by Oregon Attorney General Ellen Rosenblum
Elder financial abuse costs older Americans
$2.9 billion per year. In one year alone, reports of financial exploitation in Oregon increased by nearly 20 percent and represented almost half of all abuse investigations conducted by the state.
That’s why fighting elder abuse has been a priority for me since becoming Oregon’s attorney general in 2012. Since then, I’ve worked hard to prevent and address the financial exploitation of older Oregonians.
Elder Abuse Unit
Earlier this year, I asked the Oregon Legislature to fund one permanent full-time elder abuse resource prosecutor and two permanent full-time investigators to provide investigative support at the prosecutor’s direction.
Ten organizations, including AARP, Legal Aid, the Oregon State Bar and the Alzheimer’s Association, all voiced their support for the new positions and the Oregon Legislature listened. In March 2016, the Oregon Department of Justice’s elder abuse unit was funded, making Oregon the second state in the country to have a statewide prosecutor devoted entirely to elder abuse.
I’m confident these positions will increase Oregon’s capacity to stop elder abuse by providing training, technical assistance and legal expertise to district attorneys, law enforcement and others who work with older Oregonians.
While Oregon has specific laws that criminalize the abuse, neglect and exploitation of older adults, these cases can be difficult to prosecute. Many involve the victimization of older adults by family members or others with whom they have an ongoing relationship. Victims may also be slow to recognize and report abuse, and reluctant to cooperate with criminal justice professionals.
Medicaid Fraud Unit
The creation of an elder abuse unit complements the work by the Oregon Department of Justice’s Medicaid fraud unit. This unit investigates and prosecutes Medicaid provider fraud as well as patient abuse or neglect in health care facilities and board and care facilities in Oregon. The unit has a long history of aggressively prosecuting individuals who victimize vulnerable elder and disabled Oregonians.
In May 2016, the unit prosecuted a fiduciary who targeted nearly 30 veterans. Lisa Bayer-Day, a nationally certified professional fiduciary, was convicted of multiple counts of criminal mistreatment in the first degree and aggravated theft in the first degree, theft in the first degree, money laundering and personal income tax evasion. The judge sentenced Bayer-Day to 48 months in prison and ordered her to pay more than $117,000 in restitution to the victims.
Consumer Protection Unit
In addition to the newly created elder abuse unit and the Medicaid fraud unit, Oregon has one of the most innovative consumer protection programs in the country. Not a single taxpayer dollar is spent on Oregon Department of Justice’s efforts to protect Oregonians from scams and fraud. In fact, Oregon’s consumer protection program at the Oregon Department of Justice operates solely on funds recovered from companies that break the law. And a lot of those companies target older adults.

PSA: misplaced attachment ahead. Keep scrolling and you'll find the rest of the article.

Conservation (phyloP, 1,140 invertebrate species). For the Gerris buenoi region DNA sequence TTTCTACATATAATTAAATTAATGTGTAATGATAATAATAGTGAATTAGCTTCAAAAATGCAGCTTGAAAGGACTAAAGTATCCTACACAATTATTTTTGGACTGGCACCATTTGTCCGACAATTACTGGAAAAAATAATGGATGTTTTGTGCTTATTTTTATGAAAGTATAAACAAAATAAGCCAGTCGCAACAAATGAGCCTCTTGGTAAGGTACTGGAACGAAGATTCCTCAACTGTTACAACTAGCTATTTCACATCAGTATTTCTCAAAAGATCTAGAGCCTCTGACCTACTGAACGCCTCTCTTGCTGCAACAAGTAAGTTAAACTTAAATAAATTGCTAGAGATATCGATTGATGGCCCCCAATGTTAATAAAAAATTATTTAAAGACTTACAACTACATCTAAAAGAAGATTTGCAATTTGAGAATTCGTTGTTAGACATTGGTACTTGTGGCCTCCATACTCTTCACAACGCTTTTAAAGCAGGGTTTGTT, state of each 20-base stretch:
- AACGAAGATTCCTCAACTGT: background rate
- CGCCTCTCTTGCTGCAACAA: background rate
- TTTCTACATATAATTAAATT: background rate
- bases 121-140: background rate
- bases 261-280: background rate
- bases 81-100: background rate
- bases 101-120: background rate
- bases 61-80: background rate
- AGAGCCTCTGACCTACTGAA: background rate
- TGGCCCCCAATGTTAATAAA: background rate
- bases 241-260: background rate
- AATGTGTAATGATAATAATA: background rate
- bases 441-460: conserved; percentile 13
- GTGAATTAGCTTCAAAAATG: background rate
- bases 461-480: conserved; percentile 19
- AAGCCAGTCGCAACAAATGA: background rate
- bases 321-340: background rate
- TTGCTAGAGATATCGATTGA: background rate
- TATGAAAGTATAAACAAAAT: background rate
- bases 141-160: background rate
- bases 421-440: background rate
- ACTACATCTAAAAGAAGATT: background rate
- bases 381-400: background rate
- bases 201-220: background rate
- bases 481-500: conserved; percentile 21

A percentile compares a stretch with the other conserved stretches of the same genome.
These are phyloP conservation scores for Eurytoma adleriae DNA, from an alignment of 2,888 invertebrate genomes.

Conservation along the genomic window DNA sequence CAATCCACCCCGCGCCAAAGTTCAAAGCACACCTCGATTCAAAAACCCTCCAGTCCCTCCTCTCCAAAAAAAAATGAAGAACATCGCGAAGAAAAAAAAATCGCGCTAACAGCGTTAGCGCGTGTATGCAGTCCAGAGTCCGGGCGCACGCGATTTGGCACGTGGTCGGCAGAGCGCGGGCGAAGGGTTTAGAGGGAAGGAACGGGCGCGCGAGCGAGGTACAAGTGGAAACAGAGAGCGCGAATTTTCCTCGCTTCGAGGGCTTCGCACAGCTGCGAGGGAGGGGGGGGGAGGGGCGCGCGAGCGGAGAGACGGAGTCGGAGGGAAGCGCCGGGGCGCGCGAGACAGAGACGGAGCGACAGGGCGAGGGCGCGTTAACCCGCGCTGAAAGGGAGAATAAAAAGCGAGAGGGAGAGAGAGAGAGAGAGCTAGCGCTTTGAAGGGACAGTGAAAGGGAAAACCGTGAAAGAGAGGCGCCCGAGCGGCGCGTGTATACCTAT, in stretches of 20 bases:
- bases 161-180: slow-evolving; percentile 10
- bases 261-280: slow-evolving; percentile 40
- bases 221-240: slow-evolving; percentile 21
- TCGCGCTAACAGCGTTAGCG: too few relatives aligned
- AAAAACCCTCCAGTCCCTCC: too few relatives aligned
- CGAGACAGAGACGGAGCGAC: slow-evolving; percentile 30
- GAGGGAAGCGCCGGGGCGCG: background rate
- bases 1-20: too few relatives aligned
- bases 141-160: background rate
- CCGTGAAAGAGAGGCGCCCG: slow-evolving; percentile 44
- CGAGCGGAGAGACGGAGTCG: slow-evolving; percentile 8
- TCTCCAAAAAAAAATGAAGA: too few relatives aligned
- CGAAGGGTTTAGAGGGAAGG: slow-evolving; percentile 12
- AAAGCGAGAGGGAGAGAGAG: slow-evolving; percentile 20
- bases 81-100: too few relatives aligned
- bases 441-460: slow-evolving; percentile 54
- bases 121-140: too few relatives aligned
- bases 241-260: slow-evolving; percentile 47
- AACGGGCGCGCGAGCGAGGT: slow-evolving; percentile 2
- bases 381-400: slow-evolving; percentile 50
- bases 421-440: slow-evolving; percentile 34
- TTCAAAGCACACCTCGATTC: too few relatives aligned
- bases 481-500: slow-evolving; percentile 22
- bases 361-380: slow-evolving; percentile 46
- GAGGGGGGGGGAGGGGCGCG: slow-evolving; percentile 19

For example, last year I announced a $3 million settlement and an agreement from a White City, Oregon, enterprise that operated a fraudulent nationwide subscription scam to permanently stop doing business. This company ran a sophisticated national operation that generated millions of dollars each year from older consumers who thought they were doing business with a reputable magazine or newspaper publisher, but were instead working with a company that made its money by scamming them. I’m happy we were able to shut them down and provide restitution to eligible consumers.
Outreach to Older Oregonians
While efforts to respond to cases of elder financial abuse are critical, they are only part of a more comprehensive policy equation. That’s why in addition to prosecutions and litigation—which can be quite expensive—the Oregon Department of Justice also has invested in education and outreach.
It’s no secret that well-informed Oregonians are more likely to recognize fraud and abuse, and less likely to become victims, or watch their family members become victims.
For more than 20 years, the Oregon Attorney General’s consumer hotline has helped consumers file complaints and answered questions about business practices, frauds and scams. The hotline is staffed by a team of dedicated—mostly retired—volunteers who personally fielded more than 47,000 calls last year.
In addition, Ellen Klem, a full-time employee, travels the state educating seniors on how to avoid becoming a victim of financial exploitation, fraud and scams. When she’s not presenting, she helps spread the word by creating and distributing brochures, fliers, posters, scam alerts and other educational material aimed at older Oregonians and the individuals who serve them.
The latest campaign, “Just Hang Up!” was released this summer on World Elder Abuse Day—June 15, 2016—to educate Oregonians about imposter scams and fraudulent phone calls. You can download the “Just Hang Up!” poster online at http://www.doj.state.or.us/consumer/pdf/just_hang_up_poster.pdf.
Elder financial exploitation is a growing epidemic in Oregon, and I have committed
to do everything I can as attorney general to prevent it, address it and hold perpetrators accountable.
About the Author
Ellen Rosenblum was elected to serve as Oregon’s 17th attorney general in November 2012, the first woman to serve in that role in the state’s history. Previously, she served as
a federal prosecutor and a state trial and appellate judge. She currently serves on the Executive Committee of the National Association of Attorneys General.